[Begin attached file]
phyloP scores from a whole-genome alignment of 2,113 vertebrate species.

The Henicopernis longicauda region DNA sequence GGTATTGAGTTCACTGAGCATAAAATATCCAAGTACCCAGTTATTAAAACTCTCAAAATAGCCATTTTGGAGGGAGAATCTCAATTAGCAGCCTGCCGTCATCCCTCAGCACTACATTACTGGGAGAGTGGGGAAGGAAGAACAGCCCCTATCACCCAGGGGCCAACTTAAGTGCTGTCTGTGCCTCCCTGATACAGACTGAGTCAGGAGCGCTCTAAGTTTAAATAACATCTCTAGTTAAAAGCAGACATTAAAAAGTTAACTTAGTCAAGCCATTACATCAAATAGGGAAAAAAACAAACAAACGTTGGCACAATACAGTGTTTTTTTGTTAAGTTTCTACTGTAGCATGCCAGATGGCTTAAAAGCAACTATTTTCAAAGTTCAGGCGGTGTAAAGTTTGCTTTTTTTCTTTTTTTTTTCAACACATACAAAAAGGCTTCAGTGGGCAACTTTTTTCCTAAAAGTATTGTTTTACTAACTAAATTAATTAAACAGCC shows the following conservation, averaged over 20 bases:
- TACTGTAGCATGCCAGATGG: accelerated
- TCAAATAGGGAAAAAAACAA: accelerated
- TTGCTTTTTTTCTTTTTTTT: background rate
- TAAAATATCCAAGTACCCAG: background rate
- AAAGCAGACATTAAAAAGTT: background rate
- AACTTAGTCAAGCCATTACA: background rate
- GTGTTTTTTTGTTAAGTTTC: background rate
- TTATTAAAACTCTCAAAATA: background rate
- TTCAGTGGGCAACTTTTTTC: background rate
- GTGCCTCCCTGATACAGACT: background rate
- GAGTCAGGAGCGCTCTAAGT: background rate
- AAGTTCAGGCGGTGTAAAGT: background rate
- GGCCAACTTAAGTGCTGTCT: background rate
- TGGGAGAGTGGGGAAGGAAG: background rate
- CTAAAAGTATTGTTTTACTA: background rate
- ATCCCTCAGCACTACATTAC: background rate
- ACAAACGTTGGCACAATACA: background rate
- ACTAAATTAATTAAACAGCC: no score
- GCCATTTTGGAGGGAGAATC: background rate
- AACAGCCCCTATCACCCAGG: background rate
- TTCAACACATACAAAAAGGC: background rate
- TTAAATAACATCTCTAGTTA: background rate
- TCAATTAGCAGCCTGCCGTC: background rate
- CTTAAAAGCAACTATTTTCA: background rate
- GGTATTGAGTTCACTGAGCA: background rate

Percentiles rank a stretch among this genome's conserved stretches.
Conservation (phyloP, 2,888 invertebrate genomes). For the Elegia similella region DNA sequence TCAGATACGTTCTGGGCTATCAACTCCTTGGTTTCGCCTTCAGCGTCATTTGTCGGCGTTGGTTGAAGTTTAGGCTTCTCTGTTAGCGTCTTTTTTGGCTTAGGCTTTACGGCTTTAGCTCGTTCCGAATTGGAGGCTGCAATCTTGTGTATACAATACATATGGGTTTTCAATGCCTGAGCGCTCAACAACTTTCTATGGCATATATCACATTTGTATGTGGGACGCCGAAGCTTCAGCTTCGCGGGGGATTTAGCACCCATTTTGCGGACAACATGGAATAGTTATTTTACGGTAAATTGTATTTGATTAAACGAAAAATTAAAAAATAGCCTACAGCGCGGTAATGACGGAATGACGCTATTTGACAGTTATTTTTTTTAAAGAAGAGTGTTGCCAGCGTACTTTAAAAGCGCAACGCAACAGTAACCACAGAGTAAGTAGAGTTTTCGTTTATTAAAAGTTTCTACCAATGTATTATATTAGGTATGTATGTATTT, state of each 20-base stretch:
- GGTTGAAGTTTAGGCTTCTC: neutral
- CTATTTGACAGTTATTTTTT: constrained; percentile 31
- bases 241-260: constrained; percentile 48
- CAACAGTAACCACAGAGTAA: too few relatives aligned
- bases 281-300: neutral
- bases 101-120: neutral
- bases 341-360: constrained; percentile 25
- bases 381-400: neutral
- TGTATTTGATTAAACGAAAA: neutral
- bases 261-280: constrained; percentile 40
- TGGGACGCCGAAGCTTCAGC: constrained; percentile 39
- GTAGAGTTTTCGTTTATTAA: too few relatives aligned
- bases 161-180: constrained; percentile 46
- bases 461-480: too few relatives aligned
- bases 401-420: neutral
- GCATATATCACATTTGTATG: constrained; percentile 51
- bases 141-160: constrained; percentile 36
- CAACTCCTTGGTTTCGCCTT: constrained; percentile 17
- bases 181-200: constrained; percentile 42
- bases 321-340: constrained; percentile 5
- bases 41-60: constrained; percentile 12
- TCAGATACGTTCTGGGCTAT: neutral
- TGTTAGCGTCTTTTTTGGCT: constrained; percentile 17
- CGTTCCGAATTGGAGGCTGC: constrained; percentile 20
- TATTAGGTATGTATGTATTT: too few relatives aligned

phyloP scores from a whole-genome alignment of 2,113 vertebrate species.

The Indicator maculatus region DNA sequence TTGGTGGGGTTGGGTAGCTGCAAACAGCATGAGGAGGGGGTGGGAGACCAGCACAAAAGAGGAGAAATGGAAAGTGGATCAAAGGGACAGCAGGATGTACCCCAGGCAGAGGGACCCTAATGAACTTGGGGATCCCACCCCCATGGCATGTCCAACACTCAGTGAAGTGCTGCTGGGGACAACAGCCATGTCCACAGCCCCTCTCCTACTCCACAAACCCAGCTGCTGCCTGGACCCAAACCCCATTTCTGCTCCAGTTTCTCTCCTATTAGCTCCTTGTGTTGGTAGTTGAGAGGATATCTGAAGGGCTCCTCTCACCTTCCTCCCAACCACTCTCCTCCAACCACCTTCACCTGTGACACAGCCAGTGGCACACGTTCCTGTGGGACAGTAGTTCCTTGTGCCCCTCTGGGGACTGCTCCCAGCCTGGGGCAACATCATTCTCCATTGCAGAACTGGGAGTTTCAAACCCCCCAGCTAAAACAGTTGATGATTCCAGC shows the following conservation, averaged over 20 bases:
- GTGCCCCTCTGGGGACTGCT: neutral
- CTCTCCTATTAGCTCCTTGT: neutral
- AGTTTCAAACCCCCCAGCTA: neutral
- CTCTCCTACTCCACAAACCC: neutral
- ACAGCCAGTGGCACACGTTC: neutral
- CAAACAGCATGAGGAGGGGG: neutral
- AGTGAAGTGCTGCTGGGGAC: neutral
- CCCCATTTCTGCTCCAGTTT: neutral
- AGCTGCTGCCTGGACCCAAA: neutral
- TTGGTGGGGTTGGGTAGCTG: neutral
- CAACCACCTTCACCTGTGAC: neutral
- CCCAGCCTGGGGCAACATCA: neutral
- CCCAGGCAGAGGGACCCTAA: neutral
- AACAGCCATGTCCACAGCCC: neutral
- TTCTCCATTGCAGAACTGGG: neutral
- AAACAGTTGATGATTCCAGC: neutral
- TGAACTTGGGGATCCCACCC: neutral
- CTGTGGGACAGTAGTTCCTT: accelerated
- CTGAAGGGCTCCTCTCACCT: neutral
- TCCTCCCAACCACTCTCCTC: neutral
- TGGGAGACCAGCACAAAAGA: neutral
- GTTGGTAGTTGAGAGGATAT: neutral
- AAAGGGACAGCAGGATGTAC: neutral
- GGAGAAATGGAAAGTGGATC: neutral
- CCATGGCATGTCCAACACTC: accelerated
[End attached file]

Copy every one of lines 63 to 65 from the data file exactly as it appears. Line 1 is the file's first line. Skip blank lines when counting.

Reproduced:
- AGTGAAGTGCTGCTGGGGAC: neutral
- CCCCATTTCTGCTCCAGTTT: neutral
- AGCTGCTGCCTGGACCCAAA: neutral